> platform interoperability. In an SOA one typically ends up with the
                          > procedural like mechanism of passing data to operations. And I'm seeing
                          > some form of SOA being implemented in most large scale solutions I come
                          > across in typical industries like banks, telecommunications, financial
                          > services, et cetera. I hope I'm not coming off as one of those SOA
                          > zealots, I'm simply trying to point out that this stuff is very real,
                          > and has a very real impact on Domain Driven Design.
                          >
                          > I've still managed to follow many domain driven design principles on SOA
                          > projects, but some sacrifices were required. I would be interested to
                          > hear any other comments or experiences on using DDD and SOA together.
                          >
                          >
                          > --- In domaindrivendesign@yahoogroups.com, "david_torontonian"
                          > <david_torontonian@> wrote:
                          > >
                          > > Thanks Richard! You explained it very well.
                          > >
                          > > --- In domaindrivendesign@yahoogroups.com, "kaushik_spock"
                          > > kaushik.spock@ wrote:
                          > > >
                          > > > Domain logic belongs in entities and domain layer services. The
                          > > > services in application layer would not have any domain logic in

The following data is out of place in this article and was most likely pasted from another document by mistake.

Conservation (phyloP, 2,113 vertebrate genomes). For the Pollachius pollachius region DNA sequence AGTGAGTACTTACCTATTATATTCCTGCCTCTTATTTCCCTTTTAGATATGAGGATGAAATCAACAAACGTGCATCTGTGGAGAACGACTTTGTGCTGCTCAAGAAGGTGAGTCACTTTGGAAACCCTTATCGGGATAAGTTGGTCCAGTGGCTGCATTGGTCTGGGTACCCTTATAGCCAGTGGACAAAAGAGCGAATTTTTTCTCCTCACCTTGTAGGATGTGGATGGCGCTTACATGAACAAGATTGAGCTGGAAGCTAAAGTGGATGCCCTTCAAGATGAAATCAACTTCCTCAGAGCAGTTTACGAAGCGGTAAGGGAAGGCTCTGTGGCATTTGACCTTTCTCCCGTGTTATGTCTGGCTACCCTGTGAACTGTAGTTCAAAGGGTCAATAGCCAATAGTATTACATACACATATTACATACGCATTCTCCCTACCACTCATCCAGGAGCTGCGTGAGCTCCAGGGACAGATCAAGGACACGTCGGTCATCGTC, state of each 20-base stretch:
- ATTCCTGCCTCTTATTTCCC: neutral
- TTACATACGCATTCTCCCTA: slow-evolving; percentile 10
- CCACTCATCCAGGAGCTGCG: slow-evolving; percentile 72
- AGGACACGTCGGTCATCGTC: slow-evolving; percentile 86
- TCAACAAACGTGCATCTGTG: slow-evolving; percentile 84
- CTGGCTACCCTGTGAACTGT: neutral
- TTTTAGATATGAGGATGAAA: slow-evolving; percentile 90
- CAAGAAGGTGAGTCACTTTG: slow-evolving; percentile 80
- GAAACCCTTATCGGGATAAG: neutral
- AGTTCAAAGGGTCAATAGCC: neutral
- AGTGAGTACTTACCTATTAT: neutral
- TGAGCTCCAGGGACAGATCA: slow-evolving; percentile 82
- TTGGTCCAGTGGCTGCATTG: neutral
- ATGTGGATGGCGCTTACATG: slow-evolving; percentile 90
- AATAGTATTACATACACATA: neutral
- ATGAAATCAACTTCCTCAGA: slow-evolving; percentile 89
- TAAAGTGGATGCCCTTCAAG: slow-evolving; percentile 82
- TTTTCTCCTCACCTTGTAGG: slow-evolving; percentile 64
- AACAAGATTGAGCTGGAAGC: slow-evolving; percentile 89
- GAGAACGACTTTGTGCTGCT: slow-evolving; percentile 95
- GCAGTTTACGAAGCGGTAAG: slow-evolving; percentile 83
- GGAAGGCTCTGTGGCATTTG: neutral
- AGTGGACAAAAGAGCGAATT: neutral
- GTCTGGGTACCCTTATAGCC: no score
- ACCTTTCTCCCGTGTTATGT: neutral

> > > them.
                          > > >
                          > > > The thumb rule i am trying to use for deciding where logic should
                          > > > reside is this
                          > > > - If you can't think of a logical owner(entity) for the behaviour
                          > > > put it as a service
                          > > > - If your domain logic affects entities across 2 or more
                          > > aggregates,
                          > > > then have the services act as orchestrator which calls methods in
                          > > > entities that act on themselves and do pieces of the logic
                          > > > - If your domain logic affects entities only within an aggregate,
                          > > > then the root of aggregate should act as orchestrator
                          > > >
                          > > > However i am very new to DDD and this is my initial thoughts on how
                          > > > to do it.
                          > > >
                          > > > Thanks,
                          > > > Kaushik
                          > > >
                          > > > > The thing that confusing me much is that, which role described in
                          > > > DDD
                          > > > > handles the domain logic (or business logic), the Services?
                          > > > >
                          > > >
                          > >
                          >